BY TREVOR HAYLETT
The Wimbledon manager, Joe Kinnear, has banned himself from the touchline in an attempt to stop him straying deeper into disciplinary waters. He has taken the unusual step while awaiting Football Association punishment for successive outbursts against what he claims are deplorable refereeing standards.
Kinnear will keep himself away from the dug-out until the FA hearing, which is unlikely to take place before the middle of next month. He must already answer one misconduct charge for calling the referee Mike Reed a "cheat" after the game at Newcastle, and a second seems certain to follow this week's explosion during the game with Manchester United.
After the controversy of Alan Kimble's sending-off, followed immediately by a vigorously contested winner from United's Steve Bruce, Kinnear was dismissed from the dug-out for encroaching on to the pitch. Later he labelled the referee Robbie Hart "Hitler" and said he was the worst in the League. The Wimbledon owner, Sam Hammam, is also likely to be in trouble after he was restrained by the police at the same time. Officers at South Norwood are sending reports on the incidents to the FA.
Hammam was also on the offensive after the game, claiming officials were biased in favour of United and the big clubs. "We are considering writing to him about those comments," an FA spokeswoman said.
In a club statement, both club and manager said it was in everyone's interests if Kinnear stayed in the stand. "We wish to stress that the club has not imposed this action on Joe," the statement read. "Both the club and Joe agreed it was the right action to take until the FA hearing."
In 1992 Kinnear was banned from the touchline for a month for insulting comments made to a referee during a game against Blackburn. Earlier that year he was fined £1,500 for swearing at officials after a game with Arsenal, and a similar amount after an outburst in a reserve game against Luton.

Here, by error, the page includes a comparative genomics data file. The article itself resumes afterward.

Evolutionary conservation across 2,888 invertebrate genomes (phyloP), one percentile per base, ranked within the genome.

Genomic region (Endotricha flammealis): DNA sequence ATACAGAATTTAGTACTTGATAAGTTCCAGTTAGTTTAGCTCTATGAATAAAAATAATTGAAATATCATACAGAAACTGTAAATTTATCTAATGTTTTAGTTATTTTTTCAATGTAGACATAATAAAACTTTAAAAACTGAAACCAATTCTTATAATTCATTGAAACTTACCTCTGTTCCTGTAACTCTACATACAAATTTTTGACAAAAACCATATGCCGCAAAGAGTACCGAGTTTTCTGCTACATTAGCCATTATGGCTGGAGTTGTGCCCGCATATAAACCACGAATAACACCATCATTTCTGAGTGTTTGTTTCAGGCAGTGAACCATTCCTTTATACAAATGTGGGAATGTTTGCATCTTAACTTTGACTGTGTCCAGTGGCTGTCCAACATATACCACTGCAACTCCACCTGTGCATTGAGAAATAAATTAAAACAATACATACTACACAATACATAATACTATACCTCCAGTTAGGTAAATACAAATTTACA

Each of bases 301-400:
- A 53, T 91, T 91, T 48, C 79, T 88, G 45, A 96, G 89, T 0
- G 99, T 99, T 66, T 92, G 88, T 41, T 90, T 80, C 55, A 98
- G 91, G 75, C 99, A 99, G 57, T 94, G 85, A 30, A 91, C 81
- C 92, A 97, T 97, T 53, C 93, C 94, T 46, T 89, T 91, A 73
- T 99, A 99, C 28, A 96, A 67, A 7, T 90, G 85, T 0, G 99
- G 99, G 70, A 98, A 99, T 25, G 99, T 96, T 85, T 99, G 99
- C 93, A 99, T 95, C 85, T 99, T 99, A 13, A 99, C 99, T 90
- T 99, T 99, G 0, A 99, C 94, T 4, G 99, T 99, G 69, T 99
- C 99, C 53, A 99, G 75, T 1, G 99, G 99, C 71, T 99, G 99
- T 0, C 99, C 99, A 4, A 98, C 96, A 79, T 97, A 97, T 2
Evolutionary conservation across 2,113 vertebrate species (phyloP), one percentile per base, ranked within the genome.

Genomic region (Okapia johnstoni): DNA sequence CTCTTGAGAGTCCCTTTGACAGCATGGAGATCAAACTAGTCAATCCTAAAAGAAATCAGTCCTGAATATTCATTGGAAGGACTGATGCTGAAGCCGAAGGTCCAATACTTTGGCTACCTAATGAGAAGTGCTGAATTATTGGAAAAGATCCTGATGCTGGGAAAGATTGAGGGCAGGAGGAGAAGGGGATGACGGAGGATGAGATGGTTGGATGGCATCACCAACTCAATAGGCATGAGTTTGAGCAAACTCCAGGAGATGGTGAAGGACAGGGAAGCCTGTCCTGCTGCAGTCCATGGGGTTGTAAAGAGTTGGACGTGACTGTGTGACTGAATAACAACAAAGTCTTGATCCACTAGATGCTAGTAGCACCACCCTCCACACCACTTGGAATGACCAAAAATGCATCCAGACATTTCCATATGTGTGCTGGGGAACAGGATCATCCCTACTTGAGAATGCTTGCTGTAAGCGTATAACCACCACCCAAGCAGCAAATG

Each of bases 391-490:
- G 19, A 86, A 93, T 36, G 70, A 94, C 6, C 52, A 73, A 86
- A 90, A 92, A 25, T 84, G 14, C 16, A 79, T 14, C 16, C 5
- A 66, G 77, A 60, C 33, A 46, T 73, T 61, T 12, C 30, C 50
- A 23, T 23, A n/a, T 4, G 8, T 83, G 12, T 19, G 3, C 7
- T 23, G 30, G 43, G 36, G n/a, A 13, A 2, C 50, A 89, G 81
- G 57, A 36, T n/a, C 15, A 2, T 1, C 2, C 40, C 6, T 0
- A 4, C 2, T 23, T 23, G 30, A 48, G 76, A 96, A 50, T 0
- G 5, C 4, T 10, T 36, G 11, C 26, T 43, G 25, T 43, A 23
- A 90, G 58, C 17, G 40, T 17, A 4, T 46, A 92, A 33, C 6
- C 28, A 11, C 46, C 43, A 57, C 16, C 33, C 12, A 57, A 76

Wimbledon will welcome the meeting in two weeks' time between all 22 Premiership referees and representatives of both the players' union and the managers' association. Hot issues to be discussed include the Kimble sending-off as well as the Paul Ince goal for Manchester United last weekend, scored as the Ipswich goalkeeper, Craig Forrest, was being booked.
George Graham has responded favourably to the FA's decision to charge him with misconduct, saying a properly constituted inquiry was the only way he could clear his name. "The Premier League inquiry was a travesty," said the former Arsenal manager, who added that the decision of the club to sack him after the Premier League inquiry "amounted to a £1m fine without anything being proved against me. They had already made their minds up and were demanding my dismissal from Arsenal before the evidence had been presented.
"Acting on the advice of my lawyers, I declined to answer further questions and so the Football Association's proceedings will be the first time that my side of the story will be told."Reuse content